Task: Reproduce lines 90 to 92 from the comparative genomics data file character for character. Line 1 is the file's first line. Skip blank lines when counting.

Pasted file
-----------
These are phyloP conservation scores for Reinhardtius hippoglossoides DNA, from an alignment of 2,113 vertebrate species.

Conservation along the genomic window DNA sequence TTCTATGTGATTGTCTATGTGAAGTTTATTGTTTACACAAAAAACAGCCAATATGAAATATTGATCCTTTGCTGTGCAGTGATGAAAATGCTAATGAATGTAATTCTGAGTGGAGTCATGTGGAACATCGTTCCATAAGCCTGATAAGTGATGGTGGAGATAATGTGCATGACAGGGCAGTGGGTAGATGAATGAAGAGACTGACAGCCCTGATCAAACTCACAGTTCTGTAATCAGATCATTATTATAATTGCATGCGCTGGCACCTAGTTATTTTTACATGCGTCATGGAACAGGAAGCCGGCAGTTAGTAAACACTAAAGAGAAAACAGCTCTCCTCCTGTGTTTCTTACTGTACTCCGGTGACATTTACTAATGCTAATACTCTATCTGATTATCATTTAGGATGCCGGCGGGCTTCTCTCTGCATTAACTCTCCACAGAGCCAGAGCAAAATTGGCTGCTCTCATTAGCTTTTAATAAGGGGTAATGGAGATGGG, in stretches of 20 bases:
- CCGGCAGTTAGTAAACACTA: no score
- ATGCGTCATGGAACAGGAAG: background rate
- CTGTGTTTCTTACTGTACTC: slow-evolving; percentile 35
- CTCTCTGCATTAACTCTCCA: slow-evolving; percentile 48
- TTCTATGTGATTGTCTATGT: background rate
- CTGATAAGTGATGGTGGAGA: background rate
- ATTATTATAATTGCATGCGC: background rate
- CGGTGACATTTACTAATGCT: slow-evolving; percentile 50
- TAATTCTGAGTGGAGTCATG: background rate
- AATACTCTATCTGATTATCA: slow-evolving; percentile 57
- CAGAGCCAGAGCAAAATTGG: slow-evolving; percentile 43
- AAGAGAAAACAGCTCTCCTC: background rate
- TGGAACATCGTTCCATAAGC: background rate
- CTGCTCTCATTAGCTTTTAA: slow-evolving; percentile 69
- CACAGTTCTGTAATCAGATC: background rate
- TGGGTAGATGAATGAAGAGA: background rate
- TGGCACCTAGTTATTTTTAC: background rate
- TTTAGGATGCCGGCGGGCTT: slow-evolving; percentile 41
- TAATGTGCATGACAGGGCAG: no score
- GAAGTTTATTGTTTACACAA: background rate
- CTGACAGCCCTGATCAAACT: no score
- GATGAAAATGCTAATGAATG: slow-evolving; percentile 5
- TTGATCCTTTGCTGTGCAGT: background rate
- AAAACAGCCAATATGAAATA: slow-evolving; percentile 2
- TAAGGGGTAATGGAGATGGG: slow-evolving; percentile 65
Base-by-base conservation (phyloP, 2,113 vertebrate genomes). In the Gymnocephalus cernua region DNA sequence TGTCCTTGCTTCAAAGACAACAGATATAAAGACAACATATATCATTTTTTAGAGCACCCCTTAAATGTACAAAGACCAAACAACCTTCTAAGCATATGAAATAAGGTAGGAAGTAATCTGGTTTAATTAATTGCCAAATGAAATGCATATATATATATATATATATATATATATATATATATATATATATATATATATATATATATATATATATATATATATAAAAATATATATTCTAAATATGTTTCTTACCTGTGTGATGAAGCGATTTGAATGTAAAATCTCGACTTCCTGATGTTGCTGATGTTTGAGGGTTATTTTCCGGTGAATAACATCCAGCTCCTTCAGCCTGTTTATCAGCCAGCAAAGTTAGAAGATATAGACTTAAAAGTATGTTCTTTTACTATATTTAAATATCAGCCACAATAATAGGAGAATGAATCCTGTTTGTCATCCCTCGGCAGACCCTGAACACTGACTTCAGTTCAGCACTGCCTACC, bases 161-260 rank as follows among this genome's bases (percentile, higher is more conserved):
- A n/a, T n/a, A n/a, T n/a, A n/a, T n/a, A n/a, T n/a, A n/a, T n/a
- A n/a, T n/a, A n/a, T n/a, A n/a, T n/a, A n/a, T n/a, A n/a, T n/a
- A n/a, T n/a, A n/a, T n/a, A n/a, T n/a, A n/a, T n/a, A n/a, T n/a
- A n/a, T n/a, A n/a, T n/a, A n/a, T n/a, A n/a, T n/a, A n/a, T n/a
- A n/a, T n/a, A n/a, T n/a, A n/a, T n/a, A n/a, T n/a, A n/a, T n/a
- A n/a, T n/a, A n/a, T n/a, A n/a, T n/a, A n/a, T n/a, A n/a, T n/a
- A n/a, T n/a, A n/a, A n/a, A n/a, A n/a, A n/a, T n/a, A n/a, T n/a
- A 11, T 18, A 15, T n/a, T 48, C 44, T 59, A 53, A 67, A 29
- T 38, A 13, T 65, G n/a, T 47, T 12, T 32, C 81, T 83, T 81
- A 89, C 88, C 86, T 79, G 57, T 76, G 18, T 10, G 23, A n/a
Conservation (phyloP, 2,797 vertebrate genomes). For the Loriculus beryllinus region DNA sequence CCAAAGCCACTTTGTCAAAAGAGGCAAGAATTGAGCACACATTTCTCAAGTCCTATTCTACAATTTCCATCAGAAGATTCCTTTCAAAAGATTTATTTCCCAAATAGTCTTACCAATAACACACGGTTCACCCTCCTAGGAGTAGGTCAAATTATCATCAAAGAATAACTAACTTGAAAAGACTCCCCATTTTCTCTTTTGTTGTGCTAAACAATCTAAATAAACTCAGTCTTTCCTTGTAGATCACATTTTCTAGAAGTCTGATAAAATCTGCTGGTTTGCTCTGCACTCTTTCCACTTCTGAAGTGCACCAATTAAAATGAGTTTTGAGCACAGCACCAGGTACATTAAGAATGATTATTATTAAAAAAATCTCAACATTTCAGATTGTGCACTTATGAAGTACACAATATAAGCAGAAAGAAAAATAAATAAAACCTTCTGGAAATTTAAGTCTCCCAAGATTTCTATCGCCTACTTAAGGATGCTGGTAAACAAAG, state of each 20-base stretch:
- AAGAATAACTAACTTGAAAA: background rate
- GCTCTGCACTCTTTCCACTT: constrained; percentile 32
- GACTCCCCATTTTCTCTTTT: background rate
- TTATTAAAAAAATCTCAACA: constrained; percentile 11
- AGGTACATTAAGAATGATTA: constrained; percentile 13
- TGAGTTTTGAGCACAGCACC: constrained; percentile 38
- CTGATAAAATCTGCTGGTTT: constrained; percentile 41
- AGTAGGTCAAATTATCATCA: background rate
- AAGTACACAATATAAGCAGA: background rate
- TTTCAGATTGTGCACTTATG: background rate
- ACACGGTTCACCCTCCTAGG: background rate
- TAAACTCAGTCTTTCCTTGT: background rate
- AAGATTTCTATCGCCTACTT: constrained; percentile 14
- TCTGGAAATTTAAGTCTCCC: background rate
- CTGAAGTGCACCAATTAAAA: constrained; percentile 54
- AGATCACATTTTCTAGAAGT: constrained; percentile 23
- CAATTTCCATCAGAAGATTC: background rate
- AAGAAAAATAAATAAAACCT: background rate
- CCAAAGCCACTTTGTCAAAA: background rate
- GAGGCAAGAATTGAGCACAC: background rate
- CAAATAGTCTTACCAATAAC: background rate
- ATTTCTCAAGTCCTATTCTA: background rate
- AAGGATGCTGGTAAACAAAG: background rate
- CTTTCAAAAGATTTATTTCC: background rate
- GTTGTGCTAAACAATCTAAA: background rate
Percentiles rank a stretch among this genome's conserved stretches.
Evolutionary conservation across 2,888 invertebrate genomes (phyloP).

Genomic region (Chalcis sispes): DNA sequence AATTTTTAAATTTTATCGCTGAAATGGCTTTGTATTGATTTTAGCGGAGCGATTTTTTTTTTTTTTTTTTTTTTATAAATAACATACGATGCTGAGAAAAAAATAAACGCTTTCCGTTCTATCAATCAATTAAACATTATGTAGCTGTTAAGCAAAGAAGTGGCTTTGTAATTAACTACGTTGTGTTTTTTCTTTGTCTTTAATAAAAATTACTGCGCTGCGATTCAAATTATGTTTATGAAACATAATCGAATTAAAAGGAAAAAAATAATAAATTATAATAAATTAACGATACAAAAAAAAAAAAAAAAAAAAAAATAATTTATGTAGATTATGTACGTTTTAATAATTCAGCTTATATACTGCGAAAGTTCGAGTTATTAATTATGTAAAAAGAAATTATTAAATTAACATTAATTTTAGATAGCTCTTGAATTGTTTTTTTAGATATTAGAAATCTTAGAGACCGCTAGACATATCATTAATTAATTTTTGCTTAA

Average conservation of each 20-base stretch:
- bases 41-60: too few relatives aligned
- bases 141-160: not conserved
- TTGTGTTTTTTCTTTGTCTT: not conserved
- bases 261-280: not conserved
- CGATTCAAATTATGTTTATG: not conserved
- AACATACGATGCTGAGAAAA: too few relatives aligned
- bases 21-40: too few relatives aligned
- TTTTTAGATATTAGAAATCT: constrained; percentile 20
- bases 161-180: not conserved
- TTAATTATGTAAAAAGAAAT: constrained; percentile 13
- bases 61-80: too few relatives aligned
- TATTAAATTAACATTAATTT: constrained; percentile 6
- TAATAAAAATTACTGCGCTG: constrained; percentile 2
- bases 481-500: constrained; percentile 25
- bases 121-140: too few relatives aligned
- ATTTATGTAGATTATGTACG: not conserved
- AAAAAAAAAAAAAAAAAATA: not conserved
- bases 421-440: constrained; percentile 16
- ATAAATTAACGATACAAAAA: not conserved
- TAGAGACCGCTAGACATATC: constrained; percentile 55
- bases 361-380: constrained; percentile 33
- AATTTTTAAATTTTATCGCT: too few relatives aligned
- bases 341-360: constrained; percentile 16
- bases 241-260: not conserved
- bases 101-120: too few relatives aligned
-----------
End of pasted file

- AATTTTTAAATTTTATCGCT: too few relatives aligned
- bases 341-360: constrained; percentile 16
- bases 241-260: not conserved